Butterfly fish are a group of tropical marine fish with colorful and patterned bodies.
They have thin, flattened, disk-shaped bodies, with an uninterrupted dorsal fin.
Most species have elongated noses which allow them to reach small crevices to feed.
They closely resemble the angelfish, but they are smaller and lack the preopercle spines at the gill covers.
Many butterfly fish have dark bands across their eyes, and round dots on their flanks which can be confused with eyes to predators.
This confuses the predators as to which way the fish is likely to flee.
Their vivid patterns in whites, blues, reds, oranges, yellows, and blacks vary depending on the species and the habitat.
Some species are duller in color, yet still with intricate patterns.
Butterfly fish are mostly found on the coral reefs of the Atlantic, Indian and Pacific Oceans, in tropical and subtropical waters.
They feed on plankton, coral and sea anemones.
The smaller species tend to stay in groups, whereas the larger species are usually solitary or swim with their mating partner, with whom they mate for life.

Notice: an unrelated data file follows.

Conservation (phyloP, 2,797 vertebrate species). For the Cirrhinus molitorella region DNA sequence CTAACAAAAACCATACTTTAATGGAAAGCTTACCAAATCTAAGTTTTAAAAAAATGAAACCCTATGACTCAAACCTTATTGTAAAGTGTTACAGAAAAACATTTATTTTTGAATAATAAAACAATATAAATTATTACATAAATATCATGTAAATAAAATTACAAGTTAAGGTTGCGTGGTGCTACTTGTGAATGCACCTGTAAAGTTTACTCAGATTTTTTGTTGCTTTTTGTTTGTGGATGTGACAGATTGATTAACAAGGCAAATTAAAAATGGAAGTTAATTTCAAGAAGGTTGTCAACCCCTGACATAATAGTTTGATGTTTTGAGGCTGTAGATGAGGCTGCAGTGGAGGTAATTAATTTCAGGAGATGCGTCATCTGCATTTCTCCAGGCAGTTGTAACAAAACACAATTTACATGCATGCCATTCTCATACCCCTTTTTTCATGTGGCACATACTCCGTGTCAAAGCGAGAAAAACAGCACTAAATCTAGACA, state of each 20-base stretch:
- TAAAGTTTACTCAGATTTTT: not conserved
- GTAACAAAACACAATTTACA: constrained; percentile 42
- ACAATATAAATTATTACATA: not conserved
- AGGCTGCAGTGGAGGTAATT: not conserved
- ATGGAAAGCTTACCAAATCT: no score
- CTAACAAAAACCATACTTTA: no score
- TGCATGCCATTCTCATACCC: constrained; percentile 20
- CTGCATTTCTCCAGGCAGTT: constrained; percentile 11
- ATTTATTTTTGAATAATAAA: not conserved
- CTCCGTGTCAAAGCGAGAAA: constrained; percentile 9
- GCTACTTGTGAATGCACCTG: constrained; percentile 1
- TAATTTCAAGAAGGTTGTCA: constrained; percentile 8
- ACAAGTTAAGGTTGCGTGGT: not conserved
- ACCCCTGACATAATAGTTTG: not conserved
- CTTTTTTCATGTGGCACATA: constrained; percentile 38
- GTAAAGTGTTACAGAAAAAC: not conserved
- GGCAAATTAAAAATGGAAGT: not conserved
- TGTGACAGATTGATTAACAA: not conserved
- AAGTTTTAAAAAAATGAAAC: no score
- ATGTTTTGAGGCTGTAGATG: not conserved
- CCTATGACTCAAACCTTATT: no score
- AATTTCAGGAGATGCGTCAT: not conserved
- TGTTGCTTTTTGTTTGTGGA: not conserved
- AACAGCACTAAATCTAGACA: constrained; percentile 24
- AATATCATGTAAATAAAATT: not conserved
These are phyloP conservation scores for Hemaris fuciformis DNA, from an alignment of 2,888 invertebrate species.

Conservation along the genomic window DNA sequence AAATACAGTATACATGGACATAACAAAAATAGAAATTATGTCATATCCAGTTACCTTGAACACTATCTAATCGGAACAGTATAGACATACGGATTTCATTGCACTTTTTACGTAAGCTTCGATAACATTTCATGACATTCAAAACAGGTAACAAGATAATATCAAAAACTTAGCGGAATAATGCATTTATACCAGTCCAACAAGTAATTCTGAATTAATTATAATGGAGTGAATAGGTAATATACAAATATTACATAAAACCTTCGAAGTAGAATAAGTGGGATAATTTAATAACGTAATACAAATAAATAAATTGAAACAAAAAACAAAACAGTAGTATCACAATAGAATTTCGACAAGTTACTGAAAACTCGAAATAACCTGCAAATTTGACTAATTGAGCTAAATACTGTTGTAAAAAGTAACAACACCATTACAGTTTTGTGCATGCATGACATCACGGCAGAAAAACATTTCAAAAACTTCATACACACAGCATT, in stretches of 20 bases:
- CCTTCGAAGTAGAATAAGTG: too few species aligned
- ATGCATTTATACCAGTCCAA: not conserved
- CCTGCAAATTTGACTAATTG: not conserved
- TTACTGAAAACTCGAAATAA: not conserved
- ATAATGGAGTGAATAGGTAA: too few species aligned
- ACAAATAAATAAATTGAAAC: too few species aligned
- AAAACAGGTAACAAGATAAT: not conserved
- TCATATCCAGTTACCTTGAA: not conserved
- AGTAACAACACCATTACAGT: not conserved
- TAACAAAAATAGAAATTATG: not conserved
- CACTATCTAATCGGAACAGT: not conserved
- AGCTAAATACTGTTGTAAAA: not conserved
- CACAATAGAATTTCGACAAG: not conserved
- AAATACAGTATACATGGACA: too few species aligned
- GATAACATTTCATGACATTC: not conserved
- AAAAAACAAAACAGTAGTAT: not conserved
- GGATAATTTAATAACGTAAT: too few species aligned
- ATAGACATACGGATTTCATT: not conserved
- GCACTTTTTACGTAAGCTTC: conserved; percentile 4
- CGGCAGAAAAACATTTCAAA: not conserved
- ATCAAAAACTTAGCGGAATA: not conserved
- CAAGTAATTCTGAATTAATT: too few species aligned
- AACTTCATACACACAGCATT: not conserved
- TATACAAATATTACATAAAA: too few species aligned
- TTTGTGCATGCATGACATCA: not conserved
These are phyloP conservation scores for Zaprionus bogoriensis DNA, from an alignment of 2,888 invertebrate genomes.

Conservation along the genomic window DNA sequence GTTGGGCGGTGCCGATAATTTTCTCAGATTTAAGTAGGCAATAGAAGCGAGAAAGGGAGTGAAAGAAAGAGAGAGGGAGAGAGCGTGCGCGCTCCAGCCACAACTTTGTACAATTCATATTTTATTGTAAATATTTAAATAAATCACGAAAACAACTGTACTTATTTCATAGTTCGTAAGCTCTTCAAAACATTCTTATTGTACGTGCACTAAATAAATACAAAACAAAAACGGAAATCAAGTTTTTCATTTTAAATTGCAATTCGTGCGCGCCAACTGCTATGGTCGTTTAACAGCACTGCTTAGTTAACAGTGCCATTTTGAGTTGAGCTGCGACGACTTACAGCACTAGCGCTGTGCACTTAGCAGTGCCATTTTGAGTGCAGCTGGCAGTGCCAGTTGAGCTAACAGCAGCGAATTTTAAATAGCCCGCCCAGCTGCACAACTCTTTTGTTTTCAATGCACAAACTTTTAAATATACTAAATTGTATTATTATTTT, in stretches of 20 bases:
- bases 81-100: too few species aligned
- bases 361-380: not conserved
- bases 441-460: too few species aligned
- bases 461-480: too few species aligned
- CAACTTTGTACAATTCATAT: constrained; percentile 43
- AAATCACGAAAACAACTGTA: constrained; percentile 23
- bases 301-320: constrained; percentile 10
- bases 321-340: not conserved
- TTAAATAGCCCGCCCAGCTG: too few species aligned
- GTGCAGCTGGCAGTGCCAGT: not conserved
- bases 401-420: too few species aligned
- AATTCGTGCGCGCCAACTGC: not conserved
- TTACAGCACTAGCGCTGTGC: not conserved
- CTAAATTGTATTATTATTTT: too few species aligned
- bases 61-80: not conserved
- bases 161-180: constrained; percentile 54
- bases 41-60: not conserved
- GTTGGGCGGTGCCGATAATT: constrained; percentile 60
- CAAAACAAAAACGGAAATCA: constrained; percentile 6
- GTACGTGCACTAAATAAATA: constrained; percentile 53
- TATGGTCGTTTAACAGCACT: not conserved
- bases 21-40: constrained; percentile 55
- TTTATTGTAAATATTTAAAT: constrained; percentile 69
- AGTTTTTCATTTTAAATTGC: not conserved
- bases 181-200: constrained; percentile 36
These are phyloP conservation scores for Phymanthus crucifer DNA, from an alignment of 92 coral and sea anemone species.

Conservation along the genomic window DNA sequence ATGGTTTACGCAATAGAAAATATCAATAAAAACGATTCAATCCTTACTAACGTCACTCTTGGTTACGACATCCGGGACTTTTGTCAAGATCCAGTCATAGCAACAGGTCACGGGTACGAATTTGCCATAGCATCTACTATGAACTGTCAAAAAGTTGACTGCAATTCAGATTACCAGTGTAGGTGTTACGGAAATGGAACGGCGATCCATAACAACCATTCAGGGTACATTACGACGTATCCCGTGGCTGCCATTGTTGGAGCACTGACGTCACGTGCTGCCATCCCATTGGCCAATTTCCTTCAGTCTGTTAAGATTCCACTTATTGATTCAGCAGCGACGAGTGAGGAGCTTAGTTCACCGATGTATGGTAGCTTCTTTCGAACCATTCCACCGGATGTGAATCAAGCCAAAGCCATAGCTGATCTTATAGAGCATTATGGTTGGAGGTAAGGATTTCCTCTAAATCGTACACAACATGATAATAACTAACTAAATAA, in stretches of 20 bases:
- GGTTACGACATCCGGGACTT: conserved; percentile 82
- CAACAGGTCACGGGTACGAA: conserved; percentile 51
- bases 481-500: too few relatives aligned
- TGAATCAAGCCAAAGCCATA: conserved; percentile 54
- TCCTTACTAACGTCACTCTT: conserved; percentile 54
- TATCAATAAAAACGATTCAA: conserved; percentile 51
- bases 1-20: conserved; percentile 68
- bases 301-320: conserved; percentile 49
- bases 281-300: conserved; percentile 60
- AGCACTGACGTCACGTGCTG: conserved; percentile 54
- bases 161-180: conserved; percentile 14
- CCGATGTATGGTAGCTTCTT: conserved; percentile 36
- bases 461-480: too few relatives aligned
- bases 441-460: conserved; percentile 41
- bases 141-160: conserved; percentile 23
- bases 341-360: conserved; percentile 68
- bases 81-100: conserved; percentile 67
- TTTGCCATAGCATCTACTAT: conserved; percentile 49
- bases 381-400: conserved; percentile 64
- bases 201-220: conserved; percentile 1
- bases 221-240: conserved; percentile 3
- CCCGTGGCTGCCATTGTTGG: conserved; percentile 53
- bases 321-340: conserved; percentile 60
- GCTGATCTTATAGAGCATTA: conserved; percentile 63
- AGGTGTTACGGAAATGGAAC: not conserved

Butterfly fish are diurnal animals, which means they are active and feed during the day and rest on the coral during the night.
Some of the best known species of butterfly fish are:
- The Auriga Butterflyfish, which has a black and white striped body with yellow fins and a black spot on the rear of the dorsal fin.
- The Raccoon Butterflyfish, which has a yellow body with black bands around the eyes and a black patch on the tail.
- The Copperband Butterflyfish, which has a white body with copper-colored vertical stripes and a long snout.
- The Saddle Butterflyfish, which has a yellow body with a black saddle-shaped patch on the back and a black spot on the eye.